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Vibrant Environment

Combating Illegal Wildlife Trade: Many Targets, But No Silver Bullets

African elephant in Botswana (Sponchia / Pixabay).
John Hare-Grogg
Benjamin Solomon-Schwartz
Carl Bruch
Wednesday, November 8, 2017

International illegal wildlife trade (IWT) threatens global biodiversity, imperils certain charismatic species, and fuels organized crime. Wildlife trafficking is the world’s fourth most lucrative crime, after only the trafficking of drugs, humans, and arms. Approximately 350 million plants and animals are sold on the black market every year, with an estimated value of between US $7 billion and $23 billion.

Achim Steiner Receives ELI’s Environmental Achievement Award

Achim Steiner
Laura Frederick
Monday, November 6, 2017

On October 18th, the Environmental Law Institute hosted its annual ELI Award Dinner. Affectionately known as the “environmental law prom,” over 650 of the best and brightest environmental professionals from across the country descended upon Washington, D.C., to connect with colleagues and honor this year’s winner of the ELI Environmental Achievement Award.

Scott Pruitt’s EPA: “Back to Basics” or Slash and Burn?

Scott Pruitt (Photo: Wikimedia Commons)
ELR Staff
Wednesday, November 1, 2017

EPA Administrator Scott Pruitt’s “back to basics” agenda for the Agency suggests a renewed focus on the fundamentals of environmental protection. But according to a new article in the November 2017 issue of the Environmental Law Reporter, “Pruitt is not preserving the ‘basics’ of our environmental protection system, but deconstructing them.”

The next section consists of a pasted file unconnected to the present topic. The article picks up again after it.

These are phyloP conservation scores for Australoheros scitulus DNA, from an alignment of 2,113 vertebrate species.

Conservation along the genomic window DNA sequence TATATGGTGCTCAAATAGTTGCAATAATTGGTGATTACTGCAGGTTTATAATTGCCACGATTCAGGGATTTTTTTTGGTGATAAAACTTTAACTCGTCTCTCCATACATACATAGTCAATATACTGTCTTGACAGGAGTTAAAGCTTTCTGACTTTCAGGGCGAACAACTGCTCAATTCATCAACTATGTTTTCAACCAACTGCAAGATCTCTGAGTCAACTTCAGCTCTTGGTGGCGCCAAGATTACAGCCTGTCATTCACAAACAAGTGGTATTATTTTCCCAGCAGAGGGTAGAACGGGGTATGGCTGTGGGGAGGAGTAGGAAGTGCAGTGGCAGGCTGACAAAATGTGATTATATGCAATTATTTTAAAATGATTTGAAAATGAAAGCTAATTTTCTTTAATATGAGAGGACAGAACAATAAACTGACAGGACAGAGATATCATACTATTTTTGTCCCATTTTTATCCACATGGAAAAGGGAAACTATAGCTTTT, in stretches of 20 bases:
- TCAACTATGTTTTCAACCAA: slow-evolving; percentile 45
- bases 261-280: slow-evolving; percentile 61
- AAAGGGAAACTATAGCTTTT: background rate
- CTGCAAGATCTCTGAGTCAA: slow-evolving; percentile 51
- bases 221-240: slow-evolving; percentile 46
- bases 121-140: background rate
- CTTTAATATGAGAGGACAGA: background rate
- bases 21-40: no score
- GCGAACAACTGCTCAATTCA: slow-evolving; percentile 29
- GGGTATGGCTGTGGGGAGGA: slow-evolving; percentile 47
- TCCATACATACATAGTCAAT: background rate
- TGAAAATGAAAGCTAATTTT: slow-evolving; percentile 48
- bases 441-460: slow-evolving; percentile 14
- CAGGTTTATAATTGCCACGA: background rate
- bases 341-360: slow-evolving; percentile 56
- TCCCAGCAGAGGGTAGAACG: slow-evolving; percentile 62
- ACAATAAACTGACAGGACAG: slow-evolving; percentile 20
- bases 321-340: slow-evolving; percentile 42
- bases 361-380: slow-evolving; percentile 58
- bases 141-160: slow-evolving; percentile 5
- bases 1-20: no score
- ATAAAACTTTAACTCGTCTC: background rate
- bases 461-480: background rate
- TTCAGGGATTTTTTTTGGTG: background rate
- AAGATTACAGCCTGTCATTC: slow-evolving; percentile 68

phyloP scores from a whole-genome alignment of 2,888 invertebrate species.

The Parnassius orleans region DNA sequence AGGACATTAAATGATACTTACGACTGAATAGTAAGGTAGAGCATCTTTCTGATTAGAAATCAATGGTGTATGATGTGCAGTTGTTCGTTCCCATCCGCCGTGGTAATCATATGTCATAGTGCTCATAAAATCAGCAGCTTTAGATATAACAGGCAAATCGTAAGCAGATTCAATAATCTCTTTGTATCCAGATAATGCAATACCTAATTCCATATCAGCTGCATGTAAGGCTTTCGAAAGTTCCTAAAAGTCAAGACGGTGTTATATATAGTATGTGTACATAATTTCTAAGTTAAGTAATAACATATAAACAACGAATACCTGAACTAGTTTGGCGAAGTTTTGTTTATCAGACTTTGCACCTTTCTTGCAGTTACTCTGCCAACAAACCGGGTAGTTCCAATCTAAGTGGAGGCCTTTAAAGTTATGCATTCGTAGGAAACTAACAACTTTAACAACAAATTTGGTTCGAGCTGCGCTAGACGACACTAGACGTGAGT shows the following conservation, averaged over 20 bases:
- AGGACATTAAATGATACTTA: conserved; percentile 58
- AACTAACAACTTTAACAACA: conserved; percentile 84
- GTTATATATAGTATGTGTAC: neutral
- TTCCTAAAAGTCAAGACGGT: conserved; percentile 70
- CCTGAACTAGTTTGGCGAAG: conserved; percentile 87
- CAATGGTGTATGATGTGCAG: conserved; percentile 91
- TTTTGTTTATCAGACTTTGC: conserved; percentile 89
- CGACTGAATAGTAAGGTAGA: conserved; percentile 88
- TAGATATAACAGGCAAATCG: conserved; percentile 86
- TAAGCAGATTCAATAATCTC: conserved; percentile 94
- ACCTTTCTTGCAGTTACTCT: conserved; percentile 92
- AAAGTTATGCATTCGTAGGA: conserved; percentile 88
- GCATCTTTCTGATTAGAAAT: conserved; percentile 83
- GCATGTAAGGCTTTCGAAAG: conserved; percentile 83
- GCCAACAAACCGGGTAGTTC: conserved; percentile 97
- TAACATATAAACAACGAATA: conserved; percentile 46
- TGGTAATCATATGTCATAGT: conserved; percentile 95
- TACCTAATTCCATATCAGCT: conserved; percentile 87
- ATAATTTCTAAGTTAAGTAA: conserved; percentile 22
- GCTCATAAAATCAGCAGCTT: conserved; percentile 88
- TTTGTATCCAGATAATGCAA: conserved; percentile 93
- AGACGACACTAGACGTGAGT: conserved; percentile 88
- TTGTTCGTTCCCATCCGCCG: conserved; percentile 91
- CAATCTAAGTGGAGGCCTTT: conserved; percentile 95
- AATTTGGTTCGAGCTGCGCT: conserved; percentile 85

Haunted by Dead Electronics? Don’t Let E-Waste Laws Scare You!

E-Waste (Wikimedia Commons)
Cynthia Harris
Monday, October 30, 2017

Electronic waste, or e-waste, is the fastest-growing segment of the municipal waste stream. Nearly 100% is recyclable, and valuable materials like plastics, metals, and glass can be recovered. E-waste also can contain toxic materials, like lead, mercury, and arsenic. Worldwide, up to 50 million tons of e-waste is expected to be dumped in 2017. Yet, in the United States, less than 30 percent is recycled.

2nd Inter-American Congress on the Environmental Rule of Law Convenes in Santiago, Chile

The 2nd Inter-American Congress on the Environmental Rule of Law was held in San
Alejandra Rabasa
Monday, October 23, 2017

On September 4-6, the Organization of American States (OAS), UN Environment, the Global Judicial Institute on the Environment (GJIE), the World Commission on Environmental Law (WCEL), the Supreme Court of Chile, and other partners convened the 2nd Inter-American Congress on the Environmental Rule of Law in Santiago, Chile. 

The Endangered Species Act: Are State Backstops Sufficient?

State laws may be insufficient to implement the federal Endangered Species Act.
ELR Staff
Monday, October 16, 2017